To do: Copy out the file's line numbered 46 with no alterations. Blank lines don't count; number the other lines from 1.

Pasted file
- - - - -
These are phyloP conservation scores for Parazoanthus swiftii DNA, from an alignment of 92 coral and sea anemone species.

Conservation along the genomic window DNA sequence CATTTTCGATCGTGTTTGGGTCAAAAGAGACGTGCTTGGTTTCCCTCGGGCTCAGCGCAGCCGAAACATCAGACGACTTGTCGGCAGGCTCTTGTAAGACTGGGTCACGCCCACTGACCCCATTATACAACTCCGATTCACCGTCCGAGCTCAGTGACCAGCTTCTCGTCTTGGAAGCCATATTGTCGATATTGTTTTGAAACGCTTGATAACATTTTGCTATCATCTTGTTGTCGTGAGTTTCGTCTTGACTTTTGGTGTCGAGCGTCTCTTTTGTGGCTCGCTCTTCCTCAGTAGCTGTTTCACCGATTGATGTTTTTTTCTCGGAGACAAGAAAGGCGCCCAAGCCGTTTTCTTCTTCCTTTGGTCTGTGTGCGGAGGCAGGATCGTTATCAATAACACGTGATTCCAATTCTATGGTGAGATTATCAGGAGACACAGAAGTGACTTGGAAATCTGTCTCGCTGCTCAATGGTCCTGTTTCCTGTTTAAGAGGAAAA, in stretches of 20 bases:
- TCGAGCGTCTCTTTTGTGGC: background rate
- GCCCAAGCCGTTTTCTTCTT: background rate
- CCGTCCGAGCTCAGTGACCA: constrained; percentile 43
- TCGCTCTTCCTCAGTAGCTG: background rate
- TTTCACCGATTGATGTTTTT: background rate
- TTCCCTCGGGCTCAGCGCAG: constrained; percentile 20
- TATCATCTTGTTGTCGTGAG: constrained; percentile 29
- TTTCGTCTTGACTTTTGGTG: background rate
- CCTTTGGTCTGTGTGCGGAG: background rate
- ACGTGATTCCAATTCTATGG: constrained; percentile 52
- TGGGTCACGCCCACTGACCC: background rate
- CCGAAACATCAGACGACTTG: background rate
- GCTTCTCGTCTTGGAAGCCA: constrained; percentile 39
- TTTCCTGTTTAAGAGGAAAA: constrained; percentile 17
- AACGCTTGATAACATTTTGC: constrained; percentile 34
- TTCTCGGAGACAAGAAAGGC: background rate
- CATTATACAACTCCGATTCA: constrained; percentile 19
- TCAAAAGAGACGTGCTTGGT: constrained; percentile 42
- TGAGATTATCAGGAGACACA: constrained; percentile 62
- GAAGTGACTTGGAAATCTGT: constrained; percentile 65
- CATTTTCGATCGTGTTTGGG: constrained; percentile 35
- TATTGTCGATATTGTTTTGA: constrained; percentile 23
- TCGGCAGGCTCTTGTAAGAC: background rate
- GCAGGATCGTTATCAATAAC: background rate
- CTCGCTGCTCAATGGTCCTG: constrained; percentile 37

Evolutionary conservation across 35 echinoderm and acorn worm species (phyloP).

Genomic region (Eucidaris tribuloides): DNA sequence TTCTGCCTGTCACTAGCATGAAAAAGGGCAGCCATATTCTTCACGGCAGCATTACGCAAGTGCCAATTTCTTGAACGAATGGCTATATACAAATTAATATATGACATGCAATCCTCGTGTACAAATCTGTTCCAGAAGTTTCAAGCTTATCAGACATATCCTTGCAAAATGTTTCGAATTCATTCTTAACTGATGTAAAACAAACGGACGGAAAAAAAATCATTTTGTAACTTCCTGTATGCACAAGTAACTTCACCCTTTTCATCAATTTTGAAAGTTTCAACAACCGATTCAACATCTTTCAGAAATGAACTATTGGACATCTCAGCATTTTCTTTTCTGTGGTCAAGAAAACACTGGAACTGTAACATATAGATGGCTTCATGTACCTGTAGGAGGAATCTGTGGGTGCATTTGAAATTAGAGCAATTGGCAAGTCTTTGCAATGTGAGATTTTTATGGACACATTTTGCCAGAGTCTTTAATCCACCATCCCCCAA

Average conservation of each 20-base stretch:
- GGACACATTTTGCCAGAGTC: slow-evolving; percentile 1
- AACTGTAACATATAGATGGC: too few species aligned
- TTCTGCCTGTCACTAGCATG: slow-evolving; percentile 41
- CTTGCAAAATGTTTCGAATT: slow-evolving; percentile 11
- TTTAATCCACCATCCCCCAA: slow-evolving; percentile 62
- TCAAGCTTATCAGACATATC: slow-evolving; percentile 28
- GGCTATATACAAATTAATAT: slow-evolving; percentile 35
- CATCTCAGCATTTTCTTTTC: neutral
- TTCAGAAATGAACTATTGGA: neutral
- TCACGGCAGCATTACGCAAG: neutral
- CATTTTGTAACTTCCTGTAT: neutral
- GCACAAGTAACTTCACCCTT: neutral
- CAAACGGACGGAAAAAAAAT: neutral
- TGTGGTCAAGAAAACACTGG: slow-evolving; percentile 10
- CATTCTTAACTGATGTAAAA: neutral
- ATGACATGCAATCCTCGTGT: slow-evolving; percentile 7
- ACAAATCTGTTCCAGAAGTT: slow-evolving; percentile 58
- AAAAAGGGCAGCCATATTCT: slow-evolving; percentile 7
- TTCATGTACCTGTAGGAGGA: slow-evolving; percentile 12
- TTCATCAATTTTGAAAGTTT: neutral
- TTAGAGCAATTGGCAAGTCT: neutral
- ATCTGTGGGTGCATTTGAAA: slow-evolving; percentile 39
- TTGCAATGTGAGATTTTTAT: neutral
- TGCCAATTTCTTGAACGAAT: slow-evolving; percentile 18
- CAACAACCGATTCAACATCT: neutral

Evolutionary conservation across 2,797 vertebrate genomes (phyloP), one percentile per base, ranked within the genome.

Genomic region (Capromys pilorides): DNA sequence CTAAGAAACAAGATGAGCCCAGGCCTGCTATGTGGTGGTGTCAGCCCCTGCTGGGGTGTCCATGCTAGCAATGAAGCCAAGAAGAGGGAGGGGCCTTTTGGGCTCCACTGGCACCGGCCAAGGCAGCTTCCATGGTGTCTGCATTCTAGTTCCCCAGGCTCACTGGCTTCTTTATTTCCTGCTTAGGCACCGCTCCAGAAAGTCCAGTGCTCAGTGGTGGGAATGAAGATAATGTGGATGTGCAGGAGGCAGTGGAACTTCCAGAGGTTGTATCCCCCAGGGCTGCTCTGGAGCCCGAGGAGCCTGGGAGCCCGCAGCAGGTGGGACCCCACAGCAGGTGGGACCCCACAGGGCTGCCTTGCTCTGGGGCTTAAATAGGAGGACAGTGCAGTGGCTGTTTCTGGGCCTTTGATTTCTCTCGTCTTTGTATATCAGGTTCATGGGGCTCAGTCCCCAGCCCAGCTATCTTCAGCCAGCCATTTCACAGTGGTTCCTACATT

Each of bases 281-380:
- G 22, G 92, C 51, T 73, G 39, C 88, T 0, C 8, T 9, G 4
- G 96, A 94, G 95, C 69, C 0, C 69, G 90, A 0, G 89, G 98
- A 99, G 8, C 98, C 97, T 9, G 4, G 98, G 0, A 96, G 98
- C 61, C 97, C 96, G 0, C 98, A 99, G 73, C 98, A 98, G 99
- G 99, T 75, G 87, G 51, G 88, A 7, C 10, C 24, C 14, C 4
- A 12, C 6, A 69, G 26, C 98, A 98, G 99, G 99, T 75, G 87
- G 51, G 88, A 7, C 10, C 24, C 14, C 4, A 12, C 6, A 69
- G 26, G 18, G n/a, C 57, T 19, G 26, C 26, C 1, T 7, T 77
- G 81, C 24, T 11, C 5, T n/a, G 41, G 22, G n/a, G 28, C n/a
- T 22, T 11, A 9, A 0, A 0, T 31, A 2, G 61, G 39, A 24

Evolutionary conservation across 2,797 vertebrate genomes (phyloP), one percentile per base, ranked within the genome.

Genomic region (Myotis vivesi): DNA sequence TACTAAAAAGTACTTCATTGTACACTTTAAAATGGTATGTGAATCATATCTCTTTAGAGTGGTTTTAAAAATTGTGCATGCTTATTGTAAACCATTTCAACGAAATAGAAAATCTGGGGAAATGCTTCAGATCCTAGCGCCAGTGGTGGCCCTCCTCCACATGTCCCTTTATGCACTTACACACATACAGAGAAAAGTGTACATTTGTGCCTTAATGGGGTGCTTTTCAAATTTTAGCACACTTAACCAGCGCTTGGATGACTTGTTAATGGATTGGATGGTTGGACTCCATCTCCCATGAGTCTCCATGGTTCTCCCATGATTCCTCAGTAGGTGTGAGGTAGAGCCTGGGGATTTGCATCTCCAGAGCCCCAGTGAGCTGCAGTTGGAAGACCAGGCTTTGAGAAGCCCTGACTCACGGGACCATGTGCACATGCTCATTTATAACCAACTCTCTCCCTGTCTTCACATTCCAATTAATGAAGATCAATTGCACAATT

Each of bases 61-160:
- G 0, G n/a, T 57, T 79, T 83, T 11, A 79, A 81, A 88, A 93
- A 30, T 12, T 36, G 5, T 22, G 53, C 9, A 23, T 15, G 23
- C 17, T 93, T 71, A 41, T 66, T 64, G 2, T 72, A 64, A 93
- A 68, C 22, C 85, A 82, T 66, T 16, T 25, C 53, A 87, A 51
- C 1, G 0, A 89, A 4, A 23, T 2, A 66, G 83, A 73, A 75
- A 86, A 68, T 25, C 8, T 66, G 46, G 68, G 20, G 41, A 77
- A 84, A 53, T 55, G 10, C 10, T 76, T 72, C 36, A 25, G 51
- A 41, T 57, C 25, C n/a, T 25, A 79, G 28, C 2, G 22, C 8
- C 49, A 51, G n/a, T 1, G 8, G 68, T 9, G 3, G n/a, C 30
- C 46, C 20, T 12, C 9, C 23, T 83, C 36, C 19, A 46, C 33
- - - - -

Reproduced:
- ATGACATGCAATCCTCGTGT: slow-evolving; percentile 7